Part one - The DeedMature

I – Opprobrium

Far away into the saddened grey sky and perfectly perpendicular to my position, the sun rested vacantly. I watched it stare at me; my eyes did not feel sore at all. The clouds glided towards the sun to conceal it in a way that made them look as if they were his personal bodyguards. I reinstalled my eyesight onto the fish pond just in front of me; little crumps of bread floated on top of algae, some were slurped by fish that remained beneath the aquatic garden. Further beyond the pond laid a herd of magnolia trees growing thin and whitish; from rosy pink to pastel baby-pink. It is a harsh winter in Manchuria, year 1940, and it still doesn't snow yet. The wind is dry and cold, sometimes even lower than minus twenty degrees Celsius. My orangey lips become droughty and resemble a pale blue tone.

Everything was quiet and banal until four armed guards stormed into the peaceful ambient. Behind them, big sister stood silently; a face of confusion and loss.

"Little woman, we have to leave in this instant. Your father has been targeted and you are in serious danger. The Japanese are getting closer to your place of residence, we have been ordered to protect you." One of the armed guards said in a fast paced unison speech.

Big sister moves forward and slowly explains in a brief and quick sentence, something pulled her back at the same time; her physical actions contradicted and disagreed with her discourse: "Listen to their words, we have to leave, I am sorry if you don't understand what is happening right now. But our family is in peril."

I moved forward and felt captured by them, but protected too as my sister was there with me. We promptly exited the garden through the gate situated behind the Qi Ling Statue that served as a symbol of protection to our household. Our father had built a secret underground passage to a military bunker that resided just one kilometre and a half from our house. In the moment that I saw the stairs leading to a dark path, I knew that we were on serious trouble. I have only been here once; last year, when our father told us that he was not going to come back for a period of eight months, since then, I haven't seen him. That day, I followed him into this secret entrance; he noticed and told me to never come back here anymore. I was breaking my promise.

"Xiao Wa!" I heard my mother bellowing for me; her little baby.

I turned around and unhooked my fingers from my sister's strong arms and saw my mother kneeling down and clutching my trembling hands.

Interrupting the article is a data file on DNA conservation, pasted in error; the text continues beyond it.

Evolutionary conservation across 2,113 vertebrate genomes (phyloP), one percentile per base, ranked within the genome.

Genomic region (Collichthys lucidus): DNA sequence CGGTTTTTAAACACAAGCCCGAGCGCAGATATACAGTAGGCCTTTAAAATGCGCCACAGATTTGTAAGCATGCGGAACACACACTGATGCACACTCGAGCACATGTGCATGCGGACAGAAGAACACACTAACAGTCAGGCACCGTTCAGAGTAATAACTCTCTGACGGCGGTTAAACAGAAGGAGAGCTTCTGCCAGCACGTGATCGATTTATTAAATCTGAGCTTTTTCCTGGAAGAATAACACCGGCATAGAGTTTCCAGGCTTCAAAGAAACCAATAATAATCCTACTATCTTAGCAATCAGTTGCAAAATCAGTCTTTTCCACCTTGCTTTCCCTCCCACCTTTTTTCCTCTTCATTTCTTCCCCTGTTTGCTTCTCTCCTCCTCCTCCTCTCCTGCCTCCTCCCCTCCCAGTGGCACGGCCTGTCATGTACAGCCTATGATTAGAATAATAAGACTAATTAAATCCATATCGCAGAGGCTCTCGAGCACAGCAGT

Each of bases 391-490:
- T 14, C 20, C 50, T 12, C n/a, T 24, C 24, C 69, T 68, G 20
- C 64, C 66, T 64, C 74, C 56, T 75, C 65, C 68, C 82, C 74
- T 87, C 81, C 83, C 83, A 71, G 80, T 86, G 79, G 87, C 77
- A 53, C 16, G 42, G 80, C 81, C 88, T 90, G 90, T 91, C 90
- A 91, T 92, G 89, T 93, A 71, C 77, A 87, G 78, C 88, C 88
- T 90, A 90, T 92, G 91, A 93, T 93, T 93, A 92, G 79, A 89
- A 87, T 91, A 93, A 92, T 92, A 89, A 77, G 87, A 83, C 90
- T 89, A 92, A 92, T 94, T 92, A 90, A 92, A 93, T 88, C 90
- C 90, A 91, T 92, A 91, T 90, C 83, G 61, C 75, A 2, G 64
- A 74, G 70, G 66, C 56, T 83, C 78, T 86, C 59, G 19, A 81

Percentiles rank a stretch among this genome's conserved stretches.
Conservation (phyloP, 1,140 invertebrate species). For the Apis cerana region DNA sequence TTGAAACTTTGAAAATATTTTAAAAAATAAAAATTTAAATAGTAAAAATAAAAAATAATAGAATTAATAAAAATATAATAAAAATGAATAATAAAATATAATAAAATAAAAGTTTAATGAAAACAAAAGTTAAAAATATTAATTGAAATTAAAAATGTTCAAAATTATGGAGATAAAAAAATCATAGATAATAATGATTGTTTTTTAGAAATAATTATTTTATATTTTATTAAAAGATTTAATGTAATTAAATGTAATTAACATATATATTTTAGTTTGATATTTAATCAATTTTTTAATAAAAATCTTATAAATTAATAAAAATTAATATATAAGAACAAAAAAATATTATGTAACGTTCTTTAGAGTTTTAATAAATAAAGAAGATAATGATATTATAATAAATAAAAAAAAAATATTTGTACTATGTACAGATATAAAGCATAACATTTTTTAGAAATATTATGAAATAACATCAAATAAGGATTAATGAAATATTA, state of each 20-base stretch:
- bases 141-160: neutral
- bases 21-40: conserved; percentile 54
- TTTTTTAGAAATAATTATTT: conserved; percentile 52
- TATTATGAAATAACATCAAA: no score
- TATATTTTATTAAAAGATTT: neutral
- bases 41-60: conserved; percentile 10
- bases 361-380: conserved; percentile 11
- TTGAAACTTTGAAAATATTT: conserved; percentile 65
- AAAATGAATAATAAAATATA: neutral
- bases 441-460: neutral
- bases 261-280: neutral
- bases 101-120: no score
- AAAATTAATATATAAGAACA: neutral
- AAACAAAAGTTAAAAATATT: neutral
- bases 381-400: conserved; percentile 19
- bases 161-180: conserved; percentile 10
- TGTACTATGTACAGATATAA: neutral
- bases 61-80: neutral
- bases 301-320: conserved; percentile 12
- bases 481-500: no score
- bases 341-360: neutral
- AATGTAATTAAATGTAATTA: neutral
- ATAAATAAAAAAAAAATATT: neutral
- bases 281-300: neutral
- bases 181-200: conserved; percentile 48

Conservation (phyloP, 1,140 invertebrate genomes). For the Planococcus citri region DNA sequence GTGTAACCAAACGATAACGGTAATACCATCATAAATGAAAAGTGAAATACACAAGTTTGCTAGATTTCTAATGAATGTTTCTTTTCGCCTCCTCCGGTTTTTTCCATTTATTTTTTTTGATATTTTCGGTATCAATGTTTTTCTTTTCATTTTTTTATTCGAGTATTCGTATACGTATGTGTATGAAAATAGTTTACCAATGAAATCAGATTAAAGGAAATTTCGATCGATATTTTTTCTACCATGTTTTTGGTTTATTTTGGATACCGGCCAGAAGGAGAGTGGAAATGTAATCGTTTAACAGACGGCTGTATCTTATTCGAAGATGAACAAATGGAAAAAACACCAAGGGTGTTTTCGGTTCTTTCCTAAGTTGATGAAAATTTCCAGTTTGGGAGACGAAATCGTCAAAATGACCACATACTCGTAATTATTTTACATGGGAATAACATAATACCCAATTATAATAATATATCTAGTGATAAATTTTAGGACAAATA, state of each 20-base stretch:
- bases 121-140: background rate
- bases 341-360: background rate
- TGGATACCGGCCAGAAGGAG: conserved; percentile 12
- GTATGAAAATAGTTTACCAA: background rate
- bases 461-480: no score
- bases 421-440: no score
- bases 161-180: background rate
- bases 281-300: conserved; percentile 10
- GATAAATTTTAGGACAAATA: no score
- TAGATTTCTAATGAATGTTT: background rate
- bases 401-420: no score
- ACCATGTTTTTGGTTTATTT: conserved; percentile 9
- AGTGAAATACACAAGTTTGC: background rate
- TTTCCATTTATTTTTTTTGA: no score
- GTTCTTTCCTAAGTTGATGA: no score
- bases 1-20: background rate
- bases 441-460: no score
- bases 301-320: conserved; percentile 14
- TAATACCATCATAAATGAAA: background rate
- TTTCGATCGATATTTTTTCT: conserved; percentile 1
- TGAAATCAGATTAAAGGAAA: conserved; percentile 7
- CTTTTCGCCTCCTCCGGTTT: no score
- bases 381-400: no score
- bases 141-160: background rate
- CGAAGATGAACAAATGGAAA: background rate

"You have to promise me, that you will write to me. My reliable allies will help you escape to Taiwan. It is a small island located at the east of China. When you get there…look-at-me…when you get there…listen-to-me…at the moment you get to Taiwan, I want you to write a letter guaranteeing that you are both safe and sound." Her eyeballs were floating in a pond of salt water that was running down her cheeks like cascades.

I looked-at-her and listened-to-her and I promised that I would. She kissed my nose and I kissed her nose back as a souvenir of our daily cuddles. I felt someone pulling my neck collar, I turned and it was Big Sister. Dah Mei told me to follow her and I did, turning my head around every instance that I felt that my mother was getting further and further away. And she did. She became smaller and smaller until she was the size of my thumb and I was able to pinch her with my fingers. I did not realize that I was not crying at all, that I was as dry as today's wintry wind. I was thoughtful, I wanted to ask her what was happening but it was already too late. She has abandoned me.

The central passage started breaking down into branches of pathways; the soldiers guided us to the military base located at the frontiers between Manchuria and Russia. We walk at a fast pace in which later evolves into a sneaky running until we finally get to the other side of the passage. The gate was made of thick, heavy iron that had five locks, including one that was as thick as my chinese-english dictionary that covered the front of the gate horizontally. The soldiers took their time on unlocking the entrance whilst Dah Mei wipes off her tears; you could hear the gloomy echoing of her sniffles.

As soon as the door opens, the sounds of explosions suddenly interrupt the echoes of Big Sister's sobs, it was obvious that there was a dense bombarding outside the military base; the Japanese are already here. The soldiers carefully enter the room looking from right to left with machine guns tightly clutched between their arms. "Check over there" says one of the soldiers. "Clear" replies his partner. All this happens whilst the two other militaries walk behind us protecting our backs from any infiltrated enemy. As we move from room to room, we hear dialogues consisting of lines such as "It's all you now", "Keep your eyes alert" and "Safe; move on".

We stop at a room covered in soft red wallpaper with quilted gold details. The floor was elegantly covered in a dark reddish wood plank. The furnishing had a classic style: regal-style details carved on the shiny wood that nicely combines with the floor. "This is your father's office" said one of the soldiers, "You'll be safe in here until we come back". They left the room and asked us to lock the door, and we did. Of course we knew that we were in danger. What we did not know, is that it was going to be the coldest night of our lives.